Panel hears human rights case against N.W.T. union

A member with MS claims Union of Northern Workers will not accomodate her disability.

Member with MS claims union building difficult to access

Human rights complainant Elizabeth Portman said this building in Yellowknife is difficult to access for her. (Shannon Scott photo)

A Northwest Territories human rights adjudication panel has reconvened in Yellowknife to hear a complaint against the Union of Northern Workers.

Member Elizabeth Portman filed the complaint in October 2011.

She claims the union violated her human rights when it held a meeting in its own building.

Portman has multiple sclerosis.

The N.W.T. Human Rights Act forbids discrimination based on disability.

Portman says the building is difficult for her to access because the office is on the second floor.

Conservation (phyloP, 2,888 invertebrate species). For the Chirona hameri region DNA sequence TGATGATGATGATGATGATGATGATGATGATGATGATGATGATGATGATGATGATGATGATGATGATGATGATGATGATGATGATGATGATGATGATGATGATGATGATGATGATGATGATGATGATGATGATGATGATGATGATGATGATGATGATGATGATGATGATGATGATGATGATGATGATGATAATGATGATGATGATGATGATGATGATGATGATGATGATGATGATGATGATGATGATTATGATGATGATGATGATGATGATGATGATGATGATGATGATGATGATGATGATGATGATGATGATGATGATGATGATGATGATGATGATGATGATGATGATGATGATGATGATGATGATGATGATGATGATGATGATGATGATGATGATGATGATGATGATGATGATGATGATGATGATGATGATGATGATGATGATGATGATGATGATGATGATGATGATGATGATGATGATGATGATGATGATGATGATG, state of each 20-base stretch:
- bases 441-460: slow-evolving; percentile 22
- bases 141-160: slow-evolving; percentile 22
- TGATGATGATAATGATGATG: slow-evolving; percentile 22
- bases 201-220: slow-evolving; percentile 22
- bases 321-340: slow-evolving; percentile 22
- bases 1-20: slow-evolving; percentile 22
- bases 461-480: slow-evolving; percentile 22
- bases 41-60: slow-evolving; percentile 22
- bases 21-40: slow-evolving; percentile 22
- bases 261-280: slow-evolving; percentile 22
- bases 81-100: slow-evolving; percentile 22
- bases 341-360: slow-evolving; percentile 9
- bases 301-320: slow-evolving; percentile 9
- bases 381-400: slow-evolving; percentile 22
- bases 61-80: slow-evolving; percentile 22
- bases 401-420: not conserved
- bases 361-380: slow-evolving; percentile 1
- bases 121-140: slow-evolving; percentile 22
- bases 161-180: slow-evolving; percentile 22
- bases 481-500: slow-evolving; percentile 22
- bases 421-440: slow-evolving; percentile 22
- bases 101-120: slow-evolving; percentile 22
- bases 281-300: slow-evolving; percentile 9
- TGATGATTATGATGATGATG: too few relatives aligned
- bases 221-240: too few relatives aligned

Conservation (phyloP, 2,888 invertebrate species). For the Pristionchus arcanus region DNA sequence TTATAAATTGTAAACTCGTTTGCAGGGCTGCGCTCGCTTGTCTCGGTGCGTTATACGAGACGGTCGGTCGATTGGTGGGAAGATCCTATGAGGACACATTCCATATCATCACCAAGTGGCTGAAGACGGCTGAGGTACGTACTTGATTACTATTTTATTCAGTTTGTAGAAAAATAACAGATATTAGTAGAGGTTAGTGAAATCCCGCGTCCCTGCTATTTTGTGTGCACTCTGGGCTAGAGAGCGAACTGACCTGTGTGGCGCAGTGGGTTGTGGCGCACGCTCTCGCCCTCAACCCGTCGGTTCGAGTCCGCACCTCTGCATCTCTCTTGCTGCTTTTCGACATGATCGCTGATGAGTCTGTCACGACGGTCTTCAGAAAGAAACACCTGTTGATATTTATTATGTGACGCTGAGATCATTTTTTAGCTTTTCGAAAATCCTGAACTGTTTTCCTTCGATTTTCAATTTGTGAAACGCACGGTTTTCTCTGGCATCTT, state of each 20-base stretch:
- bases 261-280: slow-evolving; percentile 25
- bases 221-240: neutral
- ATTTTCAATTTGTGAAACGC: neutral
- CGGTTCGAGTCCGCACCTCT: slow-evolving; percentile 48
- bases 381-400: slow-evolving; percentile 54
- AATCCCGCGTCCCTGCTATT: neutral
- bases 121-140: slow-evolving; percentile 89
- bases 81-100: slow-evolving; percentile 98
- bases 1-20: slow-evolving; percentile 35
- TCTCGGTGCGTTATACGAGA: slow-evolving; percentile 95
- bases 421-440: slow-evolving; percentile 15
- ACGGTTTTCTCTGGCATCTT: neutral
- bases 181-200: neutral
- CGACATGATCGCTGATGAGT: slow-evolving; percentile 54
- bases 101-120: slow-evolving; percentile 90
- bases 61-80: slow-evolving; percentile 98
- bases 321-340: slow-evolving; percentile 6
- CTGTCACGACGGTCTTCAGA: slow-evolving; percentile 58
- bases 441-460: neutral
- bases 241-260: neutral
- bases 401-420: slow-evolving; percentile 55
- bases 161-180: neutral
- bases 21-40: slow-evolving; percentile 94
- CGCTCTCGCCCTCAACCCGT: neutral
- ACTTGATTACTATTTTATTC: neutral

She requested the meeting be moved to a building she could freely access considering her disability.

The Union of Northern Workers is fighting the accusations.

"The UNW has argued the UNW building is fully barrier free for persons with disabilities.  We do have, for example, a chair lift which would allow people with limited mobility to access our building using our wheelchair lift." Said Todd Parsons, the local’s president.

In her complaint, Portman calls the wheelchair lift "undignified".

She says using a wheelchair when she doesn't need one makes her feel even more disabled.

Portman wants all union meetings, training and events held outside the union offices from now on.

Parsons says the union has gone above and beyond what is necessary, including changing signage, adding door bells and offering to pay for taxis so Portman can make it to meetings.

The panel meets again Tuesday morning.